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Proxies and elections
Court rules that a condo board of managers cannot require that proxies for the annual meeting of unit-owners be notarized.
May the board of managers of a condominium require that proxies for the annual meeting of unit-owners be notarized? The answer was “no” in Brodsky v. Board of Managers of Dag Hammarskjold Tower Condominium, where the court held that such requirement amounted to an amendment of the condominium bylaws that needed unit-owner approval.
After the annual meeting of unit-owners, Robert Brodsky and Remy Bernardo instituted a proceeding seeking to have them and Denise Grant declared duly elected members of the board of Dag Hammarskjold Tower Condominium, and to compel the board to hold a meeting of the unit-owners to conduct an election to fill the remaining six seats.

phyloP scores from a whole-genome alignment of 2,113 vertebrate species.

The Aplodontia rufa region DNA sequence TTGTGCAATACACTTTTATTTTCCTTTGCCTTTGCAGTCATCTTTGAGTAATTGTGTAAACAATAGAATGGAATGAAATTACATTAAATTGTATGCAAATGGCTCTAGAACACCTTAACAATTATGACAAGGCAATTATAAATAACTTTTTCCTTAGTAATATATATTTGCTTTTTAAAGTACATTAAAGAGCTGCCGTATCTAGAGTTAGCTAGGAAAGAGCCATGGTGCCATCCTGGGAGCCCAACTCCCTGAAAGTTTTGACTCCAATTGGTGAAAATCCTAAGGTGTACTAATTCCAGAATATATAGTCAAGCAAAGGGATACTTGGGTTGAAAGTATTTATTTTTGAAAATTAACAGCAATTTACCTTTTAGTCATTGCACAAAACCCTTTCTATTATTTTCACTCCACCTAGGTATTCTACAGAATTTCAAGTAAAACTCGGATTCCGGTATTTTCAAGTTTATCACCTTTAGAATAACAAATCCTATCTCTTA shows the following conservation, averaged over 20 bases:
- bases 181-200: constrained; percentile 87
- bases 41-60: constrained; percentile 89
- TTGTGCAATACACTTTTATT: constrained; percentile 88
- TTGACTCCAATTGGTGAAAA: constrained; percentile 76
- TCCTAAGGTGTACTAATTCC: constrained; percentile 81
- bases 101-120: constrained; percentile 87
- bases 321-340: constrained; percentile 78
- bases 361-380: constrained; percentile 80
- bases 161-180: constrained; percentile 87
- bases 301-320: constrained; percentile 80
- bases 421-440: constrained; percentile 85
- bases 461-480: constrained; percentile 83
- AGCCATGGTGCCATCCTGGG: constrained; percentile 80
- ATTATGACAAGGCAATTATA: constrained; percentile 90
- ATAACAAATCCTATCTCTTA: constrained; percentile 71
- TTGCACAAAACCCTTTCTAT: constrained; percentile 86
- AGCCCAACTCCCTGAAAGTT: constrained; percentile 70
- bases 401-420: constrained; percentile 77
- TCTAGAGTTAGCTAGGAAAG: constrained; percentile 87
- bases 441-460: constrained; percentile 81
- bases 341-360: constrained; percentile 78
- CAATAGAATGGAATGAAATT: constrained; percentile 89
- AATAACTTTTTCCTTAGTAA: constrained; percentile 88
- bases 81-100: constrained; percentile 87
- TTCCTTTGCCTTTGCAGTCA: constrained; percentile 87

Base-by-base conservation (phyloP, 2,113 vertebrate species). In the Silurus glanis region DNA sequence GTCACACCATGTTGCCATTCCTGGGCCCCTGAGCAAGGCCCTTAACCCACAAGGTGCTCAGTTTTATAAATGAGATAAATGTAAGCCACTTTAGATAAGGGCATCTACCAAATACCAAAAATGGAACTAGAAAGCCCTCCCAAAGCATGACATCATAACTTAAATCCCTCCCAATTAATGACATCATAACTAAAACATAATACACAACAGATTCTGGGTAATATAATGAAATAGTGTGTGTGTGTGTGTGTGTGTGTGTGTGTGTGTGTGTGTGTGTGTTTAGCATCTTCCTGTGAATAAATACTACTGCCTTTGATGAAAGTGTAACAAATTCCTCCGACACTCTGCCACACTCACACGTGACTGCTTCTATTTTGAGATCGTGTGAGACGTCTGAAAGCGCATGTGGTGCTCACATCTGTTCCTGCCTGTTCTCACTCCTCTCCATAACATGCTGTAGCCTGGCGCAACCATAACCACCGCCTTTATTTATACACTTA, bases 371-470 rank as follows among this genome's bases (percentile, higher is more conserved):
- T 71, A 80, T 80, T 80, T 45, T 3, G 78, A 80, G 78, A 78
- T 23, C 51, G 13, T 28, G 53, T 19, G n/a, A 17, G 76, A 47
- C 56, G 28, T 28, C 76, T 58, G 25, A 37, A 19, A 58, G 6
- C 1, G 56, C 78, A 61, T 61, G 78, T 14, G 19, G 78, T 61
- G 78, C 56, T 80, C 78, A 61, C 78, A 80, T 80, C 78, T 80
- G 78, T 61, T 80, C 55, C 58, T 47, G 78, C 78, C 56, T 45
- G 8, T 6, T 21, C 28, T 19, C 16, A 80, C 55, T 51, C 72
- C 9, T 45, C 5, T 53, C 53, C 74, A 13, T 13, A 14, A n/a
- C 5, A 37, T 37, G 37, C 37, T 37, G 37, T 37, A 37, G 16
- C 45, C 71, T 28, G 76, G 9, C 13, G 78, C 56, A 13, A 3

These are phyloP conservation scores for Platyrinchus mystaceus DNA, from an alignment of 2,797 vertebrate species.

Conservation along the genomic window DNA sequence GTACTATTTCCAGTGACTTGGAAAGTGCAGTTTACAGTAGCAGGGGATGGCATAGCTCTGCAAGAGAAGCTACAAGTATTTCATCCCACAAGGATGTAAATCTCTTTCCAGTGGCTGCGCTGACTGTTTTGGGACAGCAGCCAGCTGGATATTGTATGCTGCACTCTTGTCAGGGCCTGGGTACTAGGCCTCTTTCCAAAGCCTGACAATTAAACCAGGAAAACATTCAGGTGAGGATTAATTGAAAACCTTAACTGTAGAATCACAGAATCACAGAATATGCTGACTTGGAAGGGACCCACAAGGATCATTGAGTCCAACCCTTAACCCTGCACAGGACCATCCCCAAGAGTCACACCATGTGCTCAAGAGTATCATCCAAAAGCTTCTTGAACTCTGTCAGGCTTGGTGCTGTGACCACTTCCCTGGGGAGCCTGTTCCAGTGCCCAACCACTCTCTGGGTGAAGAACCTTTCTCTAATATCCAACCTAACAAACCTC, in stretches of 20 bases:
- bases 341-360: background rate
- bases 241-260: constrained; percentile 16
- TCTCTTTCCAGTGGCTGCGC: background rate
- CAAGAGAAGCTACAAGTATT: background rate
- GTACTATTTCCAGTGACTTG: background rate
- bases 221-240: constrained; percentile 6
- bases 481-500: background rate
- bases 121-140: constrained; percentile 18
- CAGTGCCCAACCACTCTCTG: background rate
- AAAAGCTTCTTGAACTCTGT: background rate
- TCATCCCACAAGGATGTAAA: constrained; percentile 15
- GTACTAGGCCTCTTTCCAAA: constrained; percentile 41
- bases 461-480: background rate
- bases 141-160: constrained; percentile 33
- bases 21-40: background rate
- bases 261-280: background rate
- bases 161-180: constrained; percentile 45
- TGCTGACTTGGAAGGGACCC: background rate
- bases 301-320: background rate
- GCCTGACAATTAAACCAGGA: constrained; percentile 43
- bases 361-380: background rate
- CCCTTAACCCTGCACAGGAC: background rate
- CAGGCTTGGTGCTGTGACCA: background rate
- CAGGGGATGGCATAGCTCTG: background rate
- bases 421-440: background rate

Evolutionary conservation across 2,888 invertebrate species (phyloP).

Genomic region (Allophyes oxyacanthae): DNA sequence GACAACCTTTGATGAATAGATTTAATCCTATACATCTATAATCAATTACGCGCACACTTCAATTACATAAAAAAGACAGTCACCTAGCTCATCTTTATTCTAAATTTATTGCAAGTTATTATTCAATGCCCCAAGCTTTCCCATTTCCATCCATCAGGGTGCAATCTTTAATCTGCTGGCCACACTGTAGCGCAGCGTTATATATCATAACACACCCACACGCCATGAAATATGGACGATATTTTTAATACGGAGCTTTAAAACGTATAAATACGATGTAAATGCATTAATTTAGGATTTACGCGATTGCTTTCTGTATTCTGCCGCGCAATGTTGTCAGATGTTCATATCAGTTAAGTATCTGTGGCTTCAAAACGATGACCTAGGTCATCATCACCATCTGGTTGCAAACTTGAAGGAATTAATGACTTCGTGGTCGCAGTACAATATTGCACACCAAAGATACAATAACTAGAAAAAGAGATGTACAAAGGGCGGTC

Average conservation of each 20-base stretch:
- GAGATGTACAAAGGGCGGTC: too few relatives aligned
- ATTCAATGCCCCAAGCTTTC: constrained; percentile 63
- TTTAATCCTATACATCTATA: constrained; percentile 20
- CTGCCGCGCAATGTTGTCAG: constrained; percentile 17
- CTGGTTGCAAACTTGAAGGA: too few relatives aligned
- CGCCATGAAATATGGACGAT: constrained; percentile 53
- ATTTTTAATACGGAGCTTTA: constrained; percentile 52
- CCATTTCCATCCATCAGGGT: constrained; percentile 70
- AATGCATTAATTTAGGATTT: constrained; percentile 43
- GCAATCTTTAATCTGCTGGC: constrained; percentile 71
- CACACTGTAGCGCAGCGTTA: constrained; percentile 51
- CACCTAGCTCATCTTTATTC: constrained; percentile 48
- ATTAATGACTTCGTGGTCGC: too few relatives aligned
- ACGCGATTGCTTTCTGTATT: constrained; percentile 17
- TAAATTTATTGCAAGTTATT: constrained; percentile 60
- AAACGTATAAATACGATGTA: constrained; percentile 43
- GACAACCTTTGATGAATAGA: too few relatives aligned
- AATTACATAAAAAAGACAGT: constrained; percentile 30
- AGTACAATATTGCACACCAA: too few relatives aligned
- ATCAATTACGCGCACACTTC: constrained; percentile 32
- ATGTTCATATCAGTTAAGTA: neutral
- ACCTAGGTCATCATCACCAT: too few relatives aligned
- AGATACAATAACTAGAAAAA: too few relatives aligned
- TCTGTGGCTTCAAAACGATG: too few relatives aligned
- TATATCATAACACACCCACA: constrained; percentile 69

The election in question was held on June 24, 2003. For many years previously, an election had not been held at the annual meeting, evidently because the board could not gather a quorum. It appeared that none of the members serving on the board before the June 24 meeting had been elected but had become members by a vote of the other board members, under Section 2.9 of the condo’s bylaws.
The condominium was created as an unincorporated association under Article 9B of the Real Property Law (the Condominium Act), and has roughly 235 units. Individuals own most of the units, but corporations and foreign governments own approximately 51 units.